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STAGE REVIEW : Tasty, Enjoy-While-It-Lasts Fare at 'Cafe 50's'

February 27, 1988|SYLVIE DRAKE | Times Theater Writer

This is the year of extraterrestrial theater.

We've had a young woman trading bodies with an older man in "Prelude to a Kiss"; a man inhabited by the soul of a deer in "The Last Hunt"; extra-earthly goings-on in "The Promise"--and now comes Steve Kluger's "Cafe 50's," a tangy comedy with a "Heaven Can Wait" twist.

In this snappy entertainment at Burbank's Victory Theatre, Kluger (who once wrote an equally lively play about the Boston Red Sox called "Bullpen") focuses on a small burger joint in Venice that is a mere 10 hours away from the wrecking ball. The time is 1964. There's this funny jukebox that turns itself on and off and picks its own songs. The rocker clientele is getting older and the Cafe is not all that's in danger of being shattered.

For the better part of Act I, Kluger introduces us to the "Peanut Gang," denizens of this derelict greasy spoon, who go by such flavorful, wistful names as T-Bird, Streaker, Melody, Hound Dog and Johnny Angel. They're pushing 35 now and are not too sure about how their lives will go once the Cafe is gone. Johnny Angel (who owns the joint with T-Bird) has just fessed up that he's been told he has Hodgkin's disease (this is a comedy?), when in walks Venus, this well-named uninvited guest of the female gender, whose Harley-Davidson has just developed a problem.

Things get more spacey in Act II, but also a little overextended. The oddly endearing plot takes a few too many turns, though its twists are always sustained with plenty of spirit. Substance is not the essence of this comedy; a kind of rowdy, nostalgic fun is.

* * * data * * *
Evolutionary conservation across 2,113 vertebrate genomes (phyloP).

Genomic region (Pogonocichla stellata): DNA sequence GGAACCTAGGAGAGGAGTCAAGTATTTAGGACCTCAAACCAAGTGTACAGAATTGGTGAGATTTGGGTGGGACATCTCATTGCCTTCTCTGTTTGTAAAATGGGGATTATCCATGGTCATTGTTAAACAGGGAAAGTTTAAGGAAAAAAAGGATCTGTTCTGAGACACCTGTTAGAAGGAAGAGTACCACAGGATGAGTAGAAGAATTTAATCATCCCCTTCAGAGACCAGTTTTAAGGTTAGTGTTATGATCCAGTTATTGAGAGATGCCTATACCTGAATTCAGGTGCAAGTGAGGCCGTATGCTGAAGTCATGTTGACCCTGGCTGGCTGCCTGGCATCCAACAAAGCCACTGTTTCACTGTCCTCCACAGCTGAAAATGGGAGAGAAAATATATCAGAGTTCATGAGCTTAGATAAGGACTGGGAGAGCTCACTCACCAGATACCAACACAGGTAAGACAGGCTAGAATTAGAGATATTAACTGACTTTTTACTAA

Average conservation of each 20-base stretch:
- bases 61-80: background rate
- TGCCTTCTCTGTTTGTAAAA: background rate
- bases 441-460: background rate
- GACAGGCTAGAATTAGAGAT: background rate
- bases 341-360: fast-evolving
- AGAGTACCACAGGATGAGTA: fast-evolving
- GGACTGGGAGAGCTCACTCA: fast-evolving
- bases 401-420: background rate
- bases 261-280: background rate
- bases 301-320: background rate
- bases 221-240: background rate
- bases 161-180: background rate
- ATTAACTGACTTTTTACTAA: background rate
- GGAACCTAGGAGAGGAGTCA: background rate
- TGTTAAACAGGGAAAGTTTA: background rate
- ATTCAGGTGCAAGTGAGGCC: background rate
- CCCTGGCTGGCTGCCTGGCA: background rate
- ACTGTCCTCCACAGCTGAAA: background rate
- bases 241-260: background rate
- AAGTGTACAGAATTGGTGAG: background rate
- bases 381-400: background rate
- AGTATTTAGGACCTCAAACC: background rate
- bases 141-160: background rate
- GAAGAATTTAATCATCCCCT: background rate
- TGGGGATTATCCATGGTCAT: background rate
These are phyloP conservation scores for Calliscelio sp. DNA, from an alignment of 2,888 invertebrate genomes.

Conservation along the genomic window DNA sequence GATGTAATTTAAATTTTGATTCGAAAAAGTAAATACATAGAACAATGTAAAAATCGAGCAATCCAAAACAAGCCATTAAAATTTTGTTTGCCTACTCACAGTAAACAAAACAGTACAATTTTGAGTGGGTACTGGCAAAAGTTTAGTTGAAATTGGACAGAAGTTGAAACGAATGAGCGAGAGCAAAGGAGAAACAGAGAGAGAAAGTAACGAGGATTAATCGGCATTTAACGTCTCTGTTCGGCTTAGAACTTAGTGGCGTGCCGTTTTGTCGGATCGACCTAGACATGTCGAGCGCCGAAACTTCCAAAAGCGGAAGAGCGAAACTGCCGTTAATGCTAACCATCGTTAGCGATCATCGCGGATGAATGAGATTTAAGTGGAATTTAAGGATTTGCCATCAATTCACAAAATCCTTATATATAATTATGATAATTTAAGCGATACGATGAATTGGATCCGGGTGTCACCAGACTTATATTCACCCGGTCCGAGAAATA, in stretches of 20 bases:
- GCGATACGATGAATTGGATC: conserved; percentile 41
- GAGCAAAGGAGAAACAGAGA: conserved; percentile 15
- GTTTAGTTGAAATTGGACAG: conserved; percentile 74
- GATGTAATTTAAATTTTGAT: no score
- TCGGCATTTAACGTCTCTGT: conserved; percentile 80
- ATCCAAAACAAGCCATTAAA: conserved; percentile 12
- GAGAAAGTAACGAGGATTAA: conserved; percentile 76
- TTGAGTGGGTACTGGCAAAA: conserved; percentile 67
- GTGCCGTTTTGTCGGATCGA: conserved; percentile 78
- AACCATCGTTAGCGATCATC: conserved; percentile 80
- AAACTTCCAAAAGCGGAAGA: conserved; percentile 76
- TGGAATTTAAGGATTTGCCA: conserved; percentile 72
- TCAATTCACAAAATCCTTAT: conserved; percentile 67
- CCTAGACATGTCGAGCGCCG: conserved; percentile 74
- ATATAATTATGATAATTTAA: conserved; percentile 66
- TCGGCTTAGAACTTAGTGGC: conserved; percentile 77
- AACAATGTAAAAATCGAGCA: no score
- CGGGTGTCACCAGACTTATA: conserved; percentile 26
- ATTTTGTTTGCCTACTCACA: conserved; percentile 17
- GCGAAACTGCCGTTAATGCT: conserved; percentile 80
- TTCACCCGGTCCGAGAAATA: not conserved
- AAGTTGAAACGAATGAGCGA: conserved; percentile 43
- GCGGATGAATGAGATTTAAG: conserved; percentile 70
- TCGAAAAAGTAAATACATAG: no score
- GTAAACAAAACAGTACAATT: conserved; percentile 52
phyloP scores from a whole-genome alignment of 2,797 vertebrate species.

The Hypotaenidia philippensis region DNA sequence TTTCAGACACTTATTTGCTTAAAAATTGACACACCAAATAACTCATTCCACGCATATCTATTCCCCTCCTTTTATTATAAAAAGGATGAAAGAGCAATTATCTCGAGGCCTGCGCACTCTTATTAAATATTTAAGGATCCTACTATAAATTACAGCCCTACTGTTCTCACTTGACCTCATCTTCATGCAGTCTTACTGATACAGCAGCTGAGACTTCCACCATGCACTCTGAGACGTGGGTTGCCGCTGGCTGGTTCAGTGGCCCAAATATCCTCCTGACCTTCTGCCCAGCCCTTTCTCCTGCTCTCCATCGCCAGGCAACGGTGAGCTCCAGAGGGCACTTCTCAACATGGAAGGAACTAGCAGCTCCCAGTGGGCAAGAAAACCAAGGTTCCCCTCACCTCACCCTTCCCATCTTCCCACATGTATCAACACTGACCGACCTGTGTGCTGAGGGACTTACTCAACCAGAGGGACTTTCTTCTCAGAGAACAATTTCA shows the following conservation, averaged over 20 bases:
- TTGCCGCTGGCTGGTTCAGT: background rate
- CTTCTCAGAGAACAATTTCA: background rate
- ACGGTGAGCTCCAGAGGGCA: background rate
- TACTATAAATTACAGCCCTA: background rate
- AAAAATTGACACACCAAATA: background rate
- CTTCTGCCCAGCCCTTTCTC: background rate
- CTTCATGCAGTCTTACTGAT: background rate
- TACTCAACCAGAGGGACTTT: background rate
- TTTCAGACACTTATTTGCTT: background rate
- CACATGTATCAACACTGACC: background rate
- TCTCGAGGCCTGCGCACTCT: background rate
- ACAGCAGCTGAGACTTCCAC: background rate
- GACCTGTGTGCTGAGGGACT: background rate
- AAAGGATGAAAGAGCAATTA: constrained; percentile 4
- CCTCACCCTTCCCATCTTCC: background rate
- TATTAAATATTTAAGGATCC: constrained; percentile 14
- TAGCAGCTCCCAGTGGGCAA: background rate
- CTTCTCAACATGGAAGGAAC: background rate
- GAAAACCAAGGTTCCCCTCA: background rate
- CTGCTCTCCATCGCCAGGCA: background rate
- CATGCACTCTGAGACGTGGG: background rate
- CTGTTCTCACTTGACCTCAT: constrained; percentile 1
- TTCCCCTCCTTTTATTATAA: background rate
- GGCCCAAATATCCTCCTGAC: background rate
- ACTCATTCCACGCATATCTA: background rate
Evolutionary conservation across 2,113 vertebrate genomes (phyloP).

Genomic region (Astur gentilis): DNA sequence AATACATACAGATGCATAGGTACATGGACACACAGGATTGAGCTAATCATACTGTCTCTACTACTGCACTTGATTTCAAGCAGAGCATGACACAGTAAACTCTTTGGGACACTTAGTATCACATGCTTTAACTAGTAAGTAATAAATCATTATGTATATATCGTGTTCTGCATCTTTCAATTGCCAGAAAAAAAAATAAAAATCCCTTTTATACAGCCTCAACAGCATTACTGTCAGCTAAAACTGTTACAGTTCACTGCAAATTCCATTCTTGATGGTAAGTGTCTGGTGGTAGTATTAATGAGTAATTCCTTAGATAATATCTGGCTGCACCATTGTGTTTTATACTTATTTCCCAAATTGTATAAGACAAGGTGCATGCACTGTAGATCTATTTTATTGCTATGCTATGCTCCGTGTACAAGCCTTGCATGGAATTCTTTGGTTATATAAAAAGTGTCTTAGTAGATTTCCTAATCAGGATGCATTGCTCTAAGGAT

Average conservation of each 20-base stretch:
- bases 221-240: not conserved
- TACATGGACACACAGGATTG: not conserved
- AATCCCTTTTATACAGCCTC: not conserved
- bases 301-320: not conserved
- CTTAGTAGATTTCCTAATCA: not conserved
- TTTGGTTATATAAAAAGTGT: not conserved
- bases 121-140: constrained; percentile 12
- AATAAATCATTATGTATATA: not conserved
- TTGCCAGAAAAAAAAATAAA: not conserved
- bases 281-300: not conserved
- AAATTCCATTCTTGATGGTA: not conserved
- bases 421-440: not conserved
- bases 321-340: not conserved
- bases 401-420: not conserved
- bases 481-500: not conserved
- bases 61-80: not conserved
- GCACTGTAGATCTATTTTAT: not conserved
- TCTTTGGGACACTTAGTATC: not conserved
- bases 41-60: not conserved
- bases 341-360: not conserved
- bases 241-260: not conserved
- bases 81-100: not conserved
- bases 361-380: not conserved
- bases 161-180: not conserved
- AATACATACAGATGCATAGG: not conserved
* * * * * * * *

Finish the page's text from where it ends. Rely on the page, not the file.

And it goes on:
Kluger has a way with slick conversational idiom and is clearly well plugged into the '50s (even if he does put the apostrophe in "Cafe 50's" in the wrong place). But while in "Cafe 50's" he has a ball with the emotional memorabilia of the period and with fitting in all the pieces of the puzzle (the Kennedy assassination, the death of Buddy Holly, "American Pie" and a raft of '50s and '60s songs that come over that otherworldly jukebox), he's careful to use them--richly--more as context than text.

Mark W. Travis has directed this fast-paced confection so lucidly that he manages to escape some of the three-ring pitfalls inherent in the overly busy script. He's well assisted by a company of savvy actors who have a super-good time dodging one another on stage and portraying their clever if slightly cartoonish characters.

Clayton Landey turns in an assertive T-Bird, who conceals his worries about incipient baldness and other aging emotions behind strong language and bluster. His fundamentally lovable kleptomaniacal friend Hound Dog is expertly played by Kerry Fusaro in the show's most developed performance. Brett Cullen is a restrained but hip Johnny Angel, while Sharonlee McLean rules this male roost as the attractive Melody, the wisecracking, gum-chewing waitress with a big heart who can't boil water but sure has a way with a wrench.

Tongue-tied with love for her is Eddie Frierson as the timid, tender Streaker, a skateboard surfer with a thumping heart and mini-brain. And finally there is the mysterious Venus--more Venus Fly Trap than Roman goddess--played by sexy Page Layne Miller (who also co-produced with Kluger).

You can almost smell the residual grease in Jerzy C. Cybulski's seedy neo-realistic set, for which he also did the surrealistic lighting. Costumer Roz Moore captures the flavor of the late '50s without falling for the obvious. Sound designer Steven Barker's bulldozers are often too loud, in contrast to his carefully-timed emissions from the temperamental jukebox.

Eventually, "Cafe 50's" lives up to its own junk food subtitle as "a medium rare comedy with a shake." It is rich, juicy, foamy, tasty and satisfying while it lasts. You won't find much solid nutrition in it, but it's sure fun to eat.

Performances at 3326 W. Victory Blvd. in Burbank run Thursdays through Saturdays, 8 p.m., Sundays, 7 p.m., indefinitely. Tickets: $12.50-$15; (213) 465-0070.

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